Thousands of North Herts pensioner households to lose entitlement to free TV licences
- Credit: Getty Images/iStockphoto
Thousands of pensioner households in North Hertfordshire will lose their automatic entitlement to free TV licences.
The BBC has announced that free licences for over-75s will be means tested from June 2020, in a controversial move which has drawn criticism from campaigners.
Office for National Statistics data estimates that in 2016 there were 8,228 households in North Herts with at least one resident aged 75 or older.
Households without anyone who receives Pension Credit will have to pay for a TV licence under the new policy.
It is thought that around 3.7 million households across the UK will now have to pay the fee, with around 1.5 million eligible for a free licence under the new scheme.
BBC director-general Tony Hall said that the move was "not an easy decision", but argued that the policy was fair.
He said: "While we know that pensioner incomes have improved since 2000, we also know that for some the TV licence is a lot of money.
- 1 11-year-old boy 'seriously injured' after e-scooter and car crash
- 2 Weston fraudster given jail time after scamming council out of £700,000
- 3 Licence review for Hitchin's Chicken George after neighbour complaint
- 4 Programme of one-off summer workshops at The Settlement
- 5 'He lives on in the hearts of those who knew him' - hundreds pay respects to Kajetan at moving mass
- 6 Bid to find living kidney transplant donor for Hitchin girl
- 7 Decision on controversial Lord Lister application deferred
- 8 Crowds gather to mark Armed Forces Day in Letchworth
- 9 Hitchin Lavender named the most Instagrammed floral location in UK
- 10 Permanent parking loss if outdoor seating plans approved
"It would not be right simply to abolish all free licences. Equally, it would not be right to maintain it in perpetuity given the very profound impact that would have on many BBC services.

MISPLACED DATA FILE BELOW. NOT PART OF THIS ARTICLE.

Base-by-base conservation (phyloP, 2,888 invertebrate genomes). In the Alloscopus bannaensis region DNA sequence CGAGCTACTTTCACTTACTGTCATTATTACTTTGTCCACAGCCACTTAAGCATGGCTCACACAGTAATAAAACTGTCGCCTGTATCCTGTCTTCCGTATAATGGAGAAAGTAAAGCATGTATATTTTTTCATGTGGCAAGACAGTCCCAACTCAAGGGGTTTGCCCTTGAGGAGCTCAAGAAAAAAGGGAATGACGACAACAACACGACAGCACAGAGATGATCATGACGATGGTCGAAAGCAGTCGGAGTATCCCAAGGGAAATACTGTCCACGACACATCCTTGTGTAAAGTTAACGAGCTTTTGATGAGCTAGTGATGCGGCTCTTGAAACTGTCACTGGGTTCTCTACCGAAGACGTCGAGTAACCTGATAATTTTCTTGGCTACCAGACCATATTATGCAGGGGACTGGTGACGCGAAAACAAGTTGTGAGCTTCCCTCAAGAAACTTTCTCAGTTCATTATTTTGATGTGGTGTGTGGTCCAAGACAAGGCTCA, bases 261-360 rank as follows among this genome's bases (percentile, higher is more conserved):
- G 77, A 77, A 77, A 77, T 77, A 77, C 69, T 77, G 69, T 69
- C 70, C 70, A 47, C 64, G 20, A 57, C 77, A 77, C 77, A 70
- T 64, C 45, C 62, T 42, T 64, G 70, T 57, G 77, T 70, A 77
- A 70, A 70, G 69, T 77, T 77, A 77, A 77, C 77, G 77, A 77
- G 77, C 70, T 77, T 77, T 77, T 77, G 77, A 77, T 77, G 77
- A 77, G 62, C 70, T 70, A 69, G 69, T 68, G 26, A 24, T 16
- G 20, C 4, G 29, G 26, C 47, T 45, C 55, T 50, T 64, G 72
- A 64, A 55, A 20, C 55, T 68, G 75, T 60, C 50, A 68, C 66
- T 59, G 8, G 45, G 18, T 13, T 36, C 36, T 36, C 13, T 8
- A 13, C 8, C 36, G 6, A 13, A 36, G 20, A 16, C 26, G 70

The corporation was due to take over the cost of free TV licences as part of its new charter agreement which commenced in 2017.
The shift from government to the broadcaster was being phased in, with sole responsibility set to begin from 2020, when it was estimated to be due to cost the BBC around £725 million.
Pensioners had protested at the possibility of the concession being scrapped, and concerns were raised by some MPs over removing the free licence.
Caroline Abrahams, charity director of Age UK, said: "Make no mistake, if this scheme goes ahead we are going to see sick and disabled people in their eighties and nineties who are completely dependent on their cherished TV for companionship and news, forced to give it up.
"Means-testing may sound fair, but in reality it means at least 650,000 of our poorest pensioners facing a big new annual bill they simply can't afford, because, though eligible for Pension Credit, they don't actually get it.
"The BBC's decision will cause those affected enormous anxiety and distress, and some anger too, but in the end this is the Government's fault, not the BBC's."